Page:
I would travel to New York just for Katz's pastrami. Simply said, the meat was divine and the sandwich overall perfect. I can't say the same about my wife's corned beef, which we failed to order 'lean' and was a bit on the stringy side. Of course, that's not to say that we didn't eat it -- or at least half-of it. The potato pancakes were a great recommendation, too: crispy, hot, and still sizzling from the fryer.

All in all, it has to be the best meal for $35.00. It would have been even better if a) I didn't forget to order cole slaw (too excited about the pastrami?) and b) didn't hear a fellow tourist at a neighboring table order corned beef on a sourdough roll. Yikes.

We walked through SoHo with our umbrella in hand. Not a delightful day weather-wise, but I wouldn't want to be elsewhere. After a few hours of shopping, we went up around Park/20s area and walked around Grammercy. Of course, despite having a reservation in hand that evening, I had to stop into Grammercy Tavern to see if they, "by chance," had any cancellations. They checked. No, but they did have an opening at 11 p.m. Thanks anyway, and off we went.

We arrived at Fiamma Osteria for our 9:30 p.m. reservation and were immediately seated downstairs, per the recommendation of a post.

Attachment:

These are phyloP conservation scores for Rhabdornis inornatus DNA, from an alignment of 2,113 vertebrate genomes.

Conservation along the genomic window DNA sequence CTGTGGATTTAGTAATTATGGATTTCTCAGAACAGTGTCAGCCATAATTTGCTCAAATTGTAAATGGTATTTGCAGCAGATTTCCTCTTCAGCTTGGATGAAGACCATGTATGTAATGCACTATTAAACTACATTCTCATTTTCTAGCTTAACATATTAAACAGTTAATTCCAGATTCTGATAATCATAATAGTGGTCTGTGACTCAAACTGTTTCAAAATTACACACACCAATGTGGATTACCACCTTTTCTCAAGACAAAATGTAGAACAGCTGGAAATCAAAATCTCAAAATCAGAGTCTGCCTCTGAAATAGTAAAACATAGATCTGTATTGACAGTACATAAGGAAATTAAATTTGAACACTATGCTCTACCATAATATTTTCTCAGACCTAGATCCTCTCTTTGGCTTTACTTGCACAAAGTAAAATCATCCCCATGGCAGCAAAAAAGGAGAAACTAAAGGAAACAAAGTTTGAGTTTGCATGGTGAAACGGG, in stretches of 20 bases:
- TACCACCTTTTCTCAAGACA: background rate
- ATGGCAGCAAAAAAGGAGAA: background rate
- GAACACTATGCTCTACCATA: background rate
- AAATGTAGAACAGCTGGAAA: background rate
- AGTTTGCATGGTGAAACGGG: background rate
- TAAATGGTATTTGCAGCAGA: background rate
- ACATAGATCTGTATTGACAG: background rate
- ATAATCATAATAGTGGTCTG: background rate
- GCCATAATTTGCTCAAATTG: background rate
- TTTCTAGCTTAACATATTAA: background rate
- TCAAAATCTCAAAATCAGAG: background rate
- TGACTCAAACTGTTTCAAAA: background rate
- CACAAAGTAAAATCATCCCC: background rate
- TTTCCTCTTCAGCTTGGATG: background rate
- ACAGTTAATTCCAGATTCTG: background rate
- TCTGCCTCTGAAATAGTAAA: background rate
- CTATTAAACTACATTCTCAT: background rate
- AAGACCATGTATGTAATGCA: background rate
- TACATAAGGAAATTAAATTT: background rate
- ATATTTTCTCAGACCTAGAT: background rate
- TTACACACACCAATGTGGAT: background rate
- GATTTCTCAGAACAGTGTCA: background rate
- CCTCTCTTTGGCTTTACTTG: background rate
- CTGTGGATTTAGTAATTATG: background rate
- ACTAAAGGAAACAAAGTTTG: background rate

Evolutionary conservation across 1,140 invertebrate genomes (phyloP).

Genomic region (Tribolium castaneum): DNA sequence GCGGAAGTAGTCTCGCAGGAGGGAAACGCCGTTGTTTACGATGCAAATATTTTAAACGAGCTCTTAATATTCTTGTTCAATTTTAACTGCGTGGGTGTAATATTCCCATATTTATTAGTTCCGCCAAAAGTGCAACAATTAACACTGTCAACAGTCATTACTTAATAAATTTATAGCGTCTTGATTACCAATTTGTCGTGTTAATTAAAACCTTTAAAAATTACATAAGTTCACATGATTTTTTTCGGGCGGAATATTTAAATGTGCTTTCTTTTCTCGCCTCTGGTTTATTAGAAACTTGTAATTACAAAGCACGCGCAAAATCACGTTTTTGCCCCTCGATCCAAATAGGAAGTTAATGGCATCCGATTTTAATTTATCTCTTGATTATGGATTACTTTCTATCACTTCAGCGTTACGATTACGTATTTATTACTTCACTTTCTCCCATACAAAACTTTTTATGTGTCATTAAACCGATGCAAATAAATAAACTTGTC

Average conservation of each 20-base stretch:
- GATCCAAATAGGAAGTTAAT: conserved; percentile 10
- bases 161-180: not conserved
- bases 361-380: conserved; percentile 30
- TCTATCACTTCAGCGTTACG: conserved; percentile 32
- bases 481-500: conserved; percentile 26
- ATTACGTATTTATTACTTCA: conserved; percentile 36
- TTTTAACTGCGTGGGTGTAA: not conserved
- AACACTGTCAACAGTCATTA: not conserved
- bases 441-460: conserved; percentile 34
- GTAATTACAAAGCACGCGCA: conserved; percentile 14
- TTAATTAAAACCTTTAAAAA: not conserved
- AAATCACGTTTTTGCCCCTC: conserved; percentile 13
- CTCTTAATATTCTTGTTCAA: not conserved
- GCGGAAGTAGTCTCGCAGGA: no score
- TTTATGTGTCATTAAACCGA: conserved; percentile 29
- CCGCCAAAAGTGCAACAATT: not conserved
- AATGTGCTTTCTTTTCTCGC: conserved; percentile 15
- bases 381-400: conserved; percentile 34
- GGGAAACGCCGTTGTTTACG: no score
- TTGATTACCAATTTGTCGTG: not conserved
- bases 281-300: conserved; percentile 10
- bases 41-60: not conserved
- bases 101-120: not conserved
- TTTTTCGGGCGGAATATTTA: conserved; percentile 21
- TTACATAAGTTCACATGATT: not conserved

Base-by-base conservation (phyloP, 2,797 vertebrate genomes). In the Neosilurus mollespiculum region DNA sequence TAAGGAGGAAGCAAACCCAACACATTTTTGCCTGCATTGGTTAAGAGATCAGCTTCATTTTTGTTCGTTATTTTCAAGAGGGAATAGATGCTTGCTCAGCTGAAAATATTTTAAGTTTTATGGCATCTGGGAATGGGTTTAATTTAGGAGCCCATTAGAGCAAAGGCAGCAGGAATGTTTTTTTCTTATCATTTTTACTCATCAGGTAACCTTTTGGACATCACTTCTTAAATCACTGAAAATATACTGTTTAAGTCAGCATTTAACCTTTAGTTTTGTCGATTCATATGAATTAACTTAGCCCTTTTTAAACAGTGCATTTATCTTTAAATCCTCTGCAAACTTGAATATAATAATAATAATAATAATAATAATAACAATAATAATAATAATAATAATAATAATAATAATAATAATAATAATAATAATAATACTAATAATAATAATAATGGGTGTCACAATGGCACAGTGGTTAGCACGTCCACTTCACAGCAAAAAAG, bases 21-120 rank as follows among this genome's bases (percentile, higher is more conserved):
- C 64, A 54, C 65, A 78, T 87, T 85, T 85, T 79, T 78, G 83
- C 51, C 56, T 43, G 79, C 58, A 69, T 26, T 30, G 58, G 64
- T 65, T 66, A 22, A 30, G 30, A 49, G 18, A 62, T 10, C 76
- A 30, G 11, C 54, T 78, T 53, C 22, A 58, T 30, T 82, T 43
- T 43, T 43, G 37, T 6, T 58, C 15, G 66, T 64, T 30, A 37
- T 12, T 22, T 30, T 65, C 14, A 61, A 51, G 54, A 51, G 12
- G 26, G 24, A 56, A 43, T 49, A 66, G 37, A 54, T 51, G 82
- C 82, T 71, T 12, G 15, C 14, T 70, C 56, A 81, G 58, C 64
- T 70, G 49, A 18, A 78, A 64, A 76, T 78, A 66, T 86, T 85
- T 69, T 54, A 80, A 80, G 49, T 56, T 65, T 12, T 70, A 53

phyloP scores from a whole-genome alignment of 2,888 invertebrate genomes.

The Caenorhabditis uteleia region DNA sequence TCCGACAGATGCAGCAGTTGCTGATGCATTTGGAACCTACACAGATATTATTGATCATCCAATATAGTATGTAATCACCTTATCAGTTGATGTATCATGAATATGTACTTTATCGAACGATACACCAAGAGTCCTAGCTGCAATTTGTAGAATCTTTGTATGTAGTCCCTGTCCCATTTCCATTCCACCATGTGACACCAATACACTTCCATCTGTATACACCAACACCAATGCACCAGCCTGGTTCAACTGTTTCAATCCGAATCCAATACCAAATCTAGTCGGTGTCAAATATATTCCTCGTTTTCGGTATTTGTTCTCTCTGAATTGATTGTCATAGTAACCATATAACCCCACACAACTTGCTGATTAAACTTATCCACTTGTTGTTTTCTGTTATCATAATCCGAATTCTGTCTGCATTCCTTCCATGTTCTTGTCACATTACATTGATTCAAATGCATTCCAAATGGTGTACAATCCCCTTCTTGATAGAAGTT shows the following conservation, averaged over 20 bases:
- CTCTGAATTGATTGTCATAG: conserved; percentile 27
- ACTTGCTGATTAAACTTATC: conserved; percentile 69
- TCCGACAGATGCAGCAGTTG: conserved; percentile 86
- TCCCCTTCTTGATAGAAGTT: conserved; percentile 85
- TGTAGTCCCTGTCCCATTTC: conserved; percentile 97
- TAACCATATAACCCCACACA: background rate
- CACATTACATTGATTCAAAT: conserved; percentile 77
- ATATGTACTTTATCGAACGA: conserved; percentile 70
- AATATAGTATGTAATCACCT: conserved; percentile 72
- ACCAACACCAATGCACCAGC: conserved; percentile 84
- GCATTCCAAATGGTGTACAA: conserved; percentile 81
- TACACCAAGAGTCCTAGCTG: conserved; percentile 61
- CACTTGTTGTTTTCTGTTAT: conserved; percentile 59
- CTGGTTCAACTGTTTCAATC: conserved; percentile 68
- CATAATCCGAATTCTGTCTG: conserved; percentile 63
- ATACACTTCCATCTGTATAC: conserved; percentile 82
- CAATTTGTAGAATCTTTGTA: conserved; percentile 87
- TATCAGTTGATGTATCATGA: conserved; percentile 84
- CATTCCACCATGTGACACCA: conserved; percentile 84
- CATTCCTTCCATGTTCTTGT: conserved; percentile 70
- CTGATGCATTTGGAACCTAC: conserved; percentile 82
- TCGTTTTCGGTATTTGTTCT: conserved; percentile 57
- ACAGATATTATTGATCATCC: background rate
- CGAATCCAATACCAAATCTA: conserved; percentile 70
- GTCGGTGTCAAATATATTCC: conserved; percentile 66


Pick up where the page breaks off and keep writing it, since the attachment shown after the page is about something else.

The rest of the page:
Why don't they have restaurants like this in Chicago?, my wife asked after settling into our banquet. As cited on its web site, Fiamma delivers on its promise of being "sleek, sexy and sophisticated." Though sometimes to a fault.

Upon exploring the wine list, I was amazed by the sparse offerings below $100. (If memory serves, this has already been a topic of discussion.) I asked our waiter for a recommendation among Barberas, and he immediately pointed me towards a California Pinot Noir. Strange, I thought, but perhaps the waiter was more familiar with this area of the list -- or simply knew little about the Italian offerings in an Italian/American restaurant. After scanning the selection, we decided on a Pinot. He came back a few minutes later to notify us, low and behold, that it was out of stock.